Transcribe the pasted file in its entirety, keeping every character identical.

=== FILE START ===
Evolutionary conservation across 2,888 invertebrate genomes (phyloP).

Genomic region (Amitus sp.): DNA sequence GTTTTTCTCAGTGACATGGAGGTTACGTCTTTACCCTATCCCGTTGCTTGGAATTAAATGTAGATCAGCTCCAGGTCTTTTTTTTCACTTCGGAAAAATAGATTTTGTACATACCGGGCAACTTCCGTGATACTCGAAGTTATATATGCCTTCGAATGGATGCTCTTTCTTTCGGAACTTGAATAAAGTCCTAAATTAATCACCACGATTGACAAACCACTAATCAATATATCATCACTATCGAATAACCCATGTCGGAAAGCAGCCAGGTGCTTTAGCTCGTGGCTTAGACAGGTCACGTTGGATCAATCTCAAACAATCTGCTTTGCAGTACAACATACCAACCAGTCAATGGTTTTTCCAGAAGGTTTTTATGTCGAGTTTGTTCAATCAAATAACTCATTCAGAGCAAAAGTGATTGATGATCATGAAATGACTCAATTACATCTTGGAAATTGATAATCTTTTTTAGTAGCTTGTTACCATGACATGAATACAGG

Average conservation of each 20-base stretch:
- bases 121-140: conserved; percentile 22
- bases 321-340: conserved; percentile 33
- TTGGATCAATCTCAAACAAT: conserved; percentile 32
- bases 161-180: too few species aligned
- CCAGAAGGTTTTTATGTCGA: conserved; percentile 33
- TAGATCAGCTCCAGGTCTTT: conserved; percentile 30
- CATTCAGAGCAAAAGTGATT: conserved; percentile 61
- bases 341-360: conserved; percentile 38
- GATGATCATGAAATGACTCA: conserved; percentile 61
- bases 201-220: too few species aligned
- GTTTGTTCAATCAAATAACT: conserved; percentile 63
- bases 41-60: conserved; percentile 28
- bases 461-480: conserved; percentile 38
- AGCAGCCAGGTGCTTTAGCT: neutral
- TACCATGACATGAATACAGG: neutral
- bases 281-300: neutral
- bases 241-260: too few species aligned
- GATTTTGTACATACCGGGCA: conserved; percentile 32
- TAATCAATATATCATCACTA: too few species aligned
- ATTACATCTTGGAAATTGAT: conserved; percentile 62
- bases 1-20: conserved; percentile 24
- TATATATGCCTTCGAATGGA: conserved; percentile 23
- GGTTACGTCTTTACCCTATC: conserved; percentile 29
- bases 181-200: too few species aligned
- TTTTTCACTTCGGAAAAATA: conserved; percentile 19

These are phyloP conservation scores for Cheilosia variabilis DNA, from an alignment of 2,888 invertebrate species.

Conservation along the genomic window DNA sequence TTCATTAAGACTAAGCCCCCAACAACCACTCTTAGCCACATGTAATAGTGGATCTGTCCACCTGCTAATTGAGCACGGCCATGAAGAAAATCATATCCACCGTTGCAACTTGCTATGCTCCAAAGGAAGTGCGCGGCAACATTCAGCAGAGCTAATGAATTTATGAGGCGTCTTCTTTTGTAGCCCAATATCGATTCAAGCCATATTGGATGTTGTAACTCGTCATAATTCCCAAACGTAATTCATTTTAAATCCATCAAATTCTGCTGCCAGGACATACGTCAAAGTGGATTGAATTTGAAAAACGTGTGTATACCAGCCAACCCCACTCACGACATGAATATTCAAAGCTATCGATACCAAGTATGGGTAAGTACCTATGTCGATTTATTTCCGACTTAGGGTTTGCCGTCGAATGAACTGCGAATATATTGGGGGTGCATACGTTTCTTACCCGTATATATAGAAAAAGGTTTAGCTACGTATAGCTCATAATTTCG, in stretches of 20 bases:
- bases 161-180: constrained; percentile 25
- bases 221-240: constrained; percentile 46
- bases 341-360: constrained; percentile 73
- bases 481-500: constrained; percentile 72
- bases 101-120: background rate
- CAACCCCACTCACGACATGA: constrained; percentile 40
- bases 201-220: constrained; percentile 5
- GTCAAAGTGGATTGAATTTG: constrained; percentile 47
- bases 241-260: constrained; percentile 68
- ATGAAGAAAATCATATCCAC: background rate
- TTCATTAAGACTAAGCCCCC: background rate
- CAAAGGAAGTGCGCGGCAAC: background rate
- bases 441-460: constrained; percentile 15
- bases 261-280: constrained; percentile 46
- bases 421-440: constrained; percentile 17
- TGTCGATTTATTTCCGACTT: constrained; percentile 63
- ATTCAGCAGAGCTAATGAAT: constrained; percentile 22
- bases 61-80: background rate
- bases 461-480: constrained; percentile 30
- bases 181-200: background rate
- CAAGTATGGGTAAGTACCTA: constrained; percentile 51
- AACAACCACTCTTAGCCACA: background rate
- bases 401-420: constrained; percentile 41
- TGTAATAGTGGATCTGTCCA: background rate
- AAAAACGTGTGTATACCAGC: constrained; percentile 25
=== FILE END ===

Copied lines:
Evolutionary conservation across 2,888 invertebrate genomes (phyloP).

Genomic region (Amitus sp.): DNA sequence GTTTTTCTCAGTGACATGGAGGTTACGTCTTTACCCTATCCCGTTGCTTGGAATTAAATGTAGATCAGCTCCAGGTCTTTTTTTTCACTTCGGAAAAATAGATTTTGTACATACCGGGCAACTTCCGTGATACTCGAAGTTATATATGCCTTCGAATGGATGCTCTTTCTTTCGGAACTTGAATAAAGTCCTAAATTAATCACCACGATTGACAAACCACTAATCAATATATCATCACTATCGAATAACCCATGTCGGAAAGCAGCCAGGTGCTTTAGCTCGTGGCTTAGACAGGTCACGTTGGATCAATCTCAAACAATCTGCTTTGCAGTACAACATACCAACCAGTCAATGGTTTTTCCAGAAGGTTTTTATGTCGAGTTTGTTCAATCAAATAACTCATTCAGAGCAAAAGTGATTGATGATCATGAAATGACTCAATTACATCTTGGAAATTGATAATCTTTTTTAGTAGCTTGTTACCATGACATGAATACAGG

Average conservation of each 20-base stretch:
- bases 121-140: conserved; percentile 22
- bases 321-340: conserved; percentile 33
- TTGGATCAATCTCAAACAAT: conserved; percentile 32
- bases 161-180: too few species aligned
- CCAGAAGGTTTTTATGTCGA: conserved; percentile 33
- TAGATCAGCTCCAGGTCTTT: conserved; percentile 30
- CATTCAGAGCAAAAGTGATT: conserved; percentile 61
- bases 341-360: conserved; percentile 38
- GATGATCATGAAATGACTCA: conserved; percentile 61
- bases 201-220: too few species aligned
- GTTTGTTCAATCAAATAACT: conserved; percentile 63
- bases 41-60: conserved; percentile 28
- bases 461-480: conserved; percentile 38
- AGCAGCCAGGTGCTTTAGCT: neutral
- TACCATGACATGAATACAGG: neutral
- bases 281-300: neutral
- bases 241-260: too few species aligned
- GATTTTGTACATACCGGGCA: conserved; percentile 32
- TAATCAATATATCATCACTA: too few species aligned
- ATTACATCTTGGAAATTGAT: conserved; percentile 62
- bases 1-20: conserved; percentile 24
- TATATATGCCTTCGAATGGA: conserved; percentile 23
- GGTTACGTCTTTACCCTATC: conserved; percentile 29
- bases 181-200: too few species aligned
- TTTTTCACTTCGGAAAAATA: conserved; percentile 19

These are phyloP conservation scores for Cheilosia variabilis DNA, from an alignment of 2,888 invertebrate species.

Conservation along the genomic window DNA sequence TTCATTAAGACTAAGCCCCCAACAACCACTCTTAGCCACATGTAATAGTGGATCTGTCCACCTGCTAATTGAGCACGGCCATGAAGAAAATCATATCCACCGTTGCAACTTGCTATGCTCCAAAGGAAGTGCGCGGCAACATTCAGCAGAGCTAATGAATTTATGAGGCGTCTTCTTTTGTAGCCCAATATCGATTCAAGCCATATTGGATGTTGTAACTCGTCATAATTCCCAAACGTAATTCATTTTAAATCCATCAAATTCTGCTGCCAGGACATACGTCAAAGTGGATTGAATTTGAAAAACGTGTGTATACCAGCCAACCCCACTCACGACATGAATATTCAAAGCTATCGATACCAAGTATGGGTAAGTACCTATGTCGATTTATTTCCGACTTAGGGTTTGCCGTCGAATGAACTGCGAATATATTGGGGGTGCATACGTTTCTTACCCGTATATATAGAAAAAGGTTTAGCTACGTATAGCTCATAATTTCG, in stretches of 20 bases:
- bases 161-180: constrained; percentile 25
- bases 221-240: constrained; percentile 46
- bases 341-360: constrained; percentile 73
- bases 481-500: constrained; percentile 72
- bases 101-120: background rate
- CAACCCCACTCACGACATGA: constrained; percentile 40
- bases 201-220: constrained; percentile 5
- GTCAAAGTGGATTGAATTTG: constrained; percentile 47
- bases 241-260: constrained; percentile 68
- ATGAAGAAAATCATATCCAC: background rate
- TTCATTAAGACTAAGCCCCC: background rate
- CAAAGGAAGTGCGCGGCAAC: background rate
- bases 441-460: constrained; percentile 15
- bases 261-280: constrained; percentile 46
- bases 421-440: constrained; percentile 17
- TGTCGATTTATTTCCGACTT: constrained; percentile 63
- ATTCAGCAGAGCTAATGAAT: constrained; percentile 22
- bases 61-80: background rate
- bases 461-480: constrained; percentile 30
- bases 181-200: background rate
- CAAGTATGGGTAAGTACCTA: constrained; percentile 51
- AACAACCACTCTTAGCCACA: background rate
- bases 401-420: constrained; percentile 41
- TGTAATAGTGGATCTGTCCA: background rate
- AAAAACGTGTGTATACCAGC: constrained; percentile 25